(WASHINGTON) — As pot dealers in Washington sell their first legal joints Tuesday, marijuana activists are targeting as many as 14 more states over the next two years.
Two states, Alaska and Oregon, along with Washington D.C., will likely be targeted for votes as early as this November.
Marijuana activists are feeling the momentum as Colorado legalized selling pot in January and it became legal in Washington on Tuesday.
The pro-pot groups have ambitious plans for 2016 when there will be a big turnout for the presidential election, a turnout that usually includes younger voters. They hope to have pot on the ballots in 11 states in 2016.
“Generally, the more people we see vote, the more support we see” for initiatives legalizing pot, says Mason Tvert, communications director at the Marijuana Policy Project (MPP).
Activists from MPP and other pro-legalization groups plan to push for citizen-led ballot initiatives in pot-friendly states — including California, Arizona, Maine, Massachusetts and Montana — in 2016. They also plan to use the presidential election cycle to urge lawmakers in states like Hawaii, New Hampshire, Rhode Island, Delaware, Maryland and Vermont to consider the issue.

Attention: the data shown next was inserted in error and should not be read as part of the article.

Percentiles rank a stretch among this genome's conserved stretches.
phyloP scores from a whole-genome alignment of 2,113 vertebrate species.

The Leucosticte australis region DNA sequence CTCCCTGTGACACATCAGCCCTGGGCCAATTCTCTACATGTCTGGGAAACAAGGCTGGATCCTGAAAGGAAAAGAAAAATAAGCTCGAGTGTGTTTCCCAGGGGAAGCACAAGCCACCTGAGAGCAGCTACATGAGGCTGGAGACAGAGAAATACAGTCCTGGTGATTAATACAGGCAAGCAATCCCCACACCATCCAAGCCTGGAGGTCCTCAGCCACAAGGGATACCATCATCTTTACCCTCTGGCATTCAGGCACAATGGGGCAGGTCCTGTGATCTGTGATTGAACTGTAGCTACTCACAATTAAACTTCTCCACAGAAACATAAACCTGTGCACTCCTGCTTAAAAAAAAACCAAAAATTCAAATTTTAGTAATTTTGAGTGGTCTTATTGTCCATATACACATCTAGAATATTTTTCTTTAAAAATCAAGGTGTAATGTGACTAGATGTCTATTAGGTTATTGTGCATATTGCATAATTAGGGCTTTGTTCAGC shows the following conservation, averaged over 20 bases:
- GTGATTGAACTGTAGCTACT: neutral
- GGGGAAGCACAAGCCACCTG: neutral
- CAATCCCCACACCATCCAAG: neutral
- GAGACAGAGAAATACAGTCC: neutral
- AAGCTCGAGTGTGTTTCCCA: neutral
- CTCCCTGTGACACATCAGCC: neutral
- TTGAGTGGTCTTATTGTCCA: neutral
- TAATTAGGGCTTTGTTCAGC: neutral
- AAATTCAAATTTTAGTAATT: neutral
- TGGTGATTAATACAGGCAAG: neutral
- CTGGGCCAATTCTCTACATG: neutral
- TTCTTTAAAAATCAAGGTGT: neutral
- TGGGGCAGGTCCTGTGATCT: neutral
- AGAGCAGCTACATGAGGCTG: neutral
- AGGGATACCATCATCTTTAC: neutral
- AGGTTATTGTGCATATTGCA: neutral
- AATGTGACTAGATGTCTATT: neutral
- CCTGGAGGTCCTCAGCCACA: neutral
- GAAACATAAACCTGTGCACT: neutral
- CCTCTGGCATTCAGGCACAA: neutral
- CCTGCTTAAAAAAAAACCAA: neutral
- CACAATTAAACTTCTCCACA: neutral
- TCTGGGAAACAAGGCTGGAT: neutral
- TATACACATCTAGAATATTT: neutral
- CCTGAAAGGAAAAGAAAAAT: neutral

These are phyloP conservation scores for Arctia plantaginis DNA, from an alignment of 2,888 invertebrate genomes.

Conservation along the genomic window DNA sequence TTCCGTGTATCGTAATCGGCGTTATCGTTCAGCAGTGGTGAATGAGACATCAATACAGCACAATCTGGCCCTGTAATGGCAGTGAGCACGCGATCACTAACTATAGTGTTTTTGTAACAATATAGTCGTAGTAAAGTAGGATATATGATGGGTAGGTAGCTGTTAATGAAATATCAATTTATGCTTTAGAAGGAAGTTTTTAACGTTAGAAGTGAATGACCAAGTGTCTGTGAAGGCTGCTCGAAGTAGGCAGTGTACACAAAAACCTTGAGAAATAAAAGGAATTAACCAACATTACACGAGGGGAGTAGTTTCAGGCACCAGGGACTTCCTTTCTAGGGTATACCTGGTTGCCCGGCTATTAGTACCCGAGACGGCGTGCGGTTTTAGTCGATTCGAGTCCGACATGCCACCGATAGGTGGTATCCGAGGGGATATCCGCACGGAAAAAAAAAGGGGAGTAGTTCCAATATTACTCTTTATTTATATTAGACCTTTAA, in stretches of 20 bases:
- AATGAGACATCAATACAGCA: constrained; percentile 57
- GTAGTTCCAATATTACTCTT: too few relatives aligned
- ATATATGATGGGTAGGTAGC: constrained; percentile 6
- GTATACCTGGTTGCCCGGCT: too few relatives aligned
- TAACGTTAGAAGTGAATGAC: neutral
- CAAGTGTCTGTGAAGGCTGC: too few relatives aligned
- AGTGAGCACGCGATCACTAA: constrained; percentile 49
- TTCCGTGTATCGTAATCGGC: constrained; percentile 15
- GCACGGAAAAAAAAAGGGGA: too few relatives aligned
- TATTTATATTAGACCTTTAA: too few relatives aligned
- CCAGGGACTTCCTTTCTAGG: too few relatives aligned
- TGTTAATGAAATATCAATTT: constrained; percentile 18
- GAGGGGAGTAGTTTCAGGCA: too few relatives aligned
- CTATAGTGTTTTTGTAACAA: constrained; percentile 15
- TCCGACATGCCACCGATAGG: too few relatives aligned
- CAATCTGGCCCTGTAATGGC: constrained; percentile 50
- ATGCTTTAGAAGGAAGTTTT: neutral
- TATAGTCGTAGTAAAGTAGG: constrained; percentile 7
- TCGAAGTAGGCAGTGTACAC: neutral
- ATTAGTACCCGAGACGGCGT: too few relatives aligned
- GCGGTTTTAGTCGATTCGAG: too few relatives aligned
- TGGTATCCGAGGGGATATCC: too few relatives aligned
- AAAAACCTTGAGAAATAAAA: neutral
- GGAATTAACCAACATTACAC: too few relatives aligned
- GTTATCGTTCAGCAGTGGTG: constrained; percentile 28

But encouraged by what has happened in Washington and Colorado, they have moved up their timing for Alaska, Oregon and D.C.
“In 2013, we were encouraging people to wait until 2016,” says Ethan Nadelmann, executive director of the pro-legalization group Drug Policy Alliance. “What changed our minds, [in Alaska and] in Oregon especially, was that a whole lot of public opinion polling saw, like, an eight to ten point jump between September 2012 and September 2013.”
Nadelmann believes the marijuana lobby’s success in Colorado and Washington convinced voters that legalization is a viable option.
“It made it very real for people,” he said. Legalization “went from an abstract alternative to a very real policy reform.”
More than 145,000 Oregonians have already signed a petition to put legalization on the ballot come November.
If Oregon Secretary of State Kate Brown certifies that at least 87,213 of those signatures are valid, the Control, Regulation, and Taxation of Marijuana and Industrial Hemp Act will be put to a public vote on Nov. 4.
The proposed act would license, tax and regulate commercial pot sellers and permit adults over 21 to privately possess up to eight ounces of dried “usable” marijuana and up to four plants.
Proponents are hoping this proposal does better than the state’s 2012 legalization measure, which failed at the ballot by a margin of 47 to 53 percent.
Unlike the measure up for consideration in November, the unsuccessful 2012 measure essentially made the state a purveyor of marijuana, mandating that a state-run commission purchase, package and sell the weed itself. That proposal failed to attract major out-of-state donors and fell flat.
This year’s initiative is “better written, more tightly state drafted … and quite likely more palatable to voters,” Tvert says. Both he and Nadelmann say they are confident the measure will pass.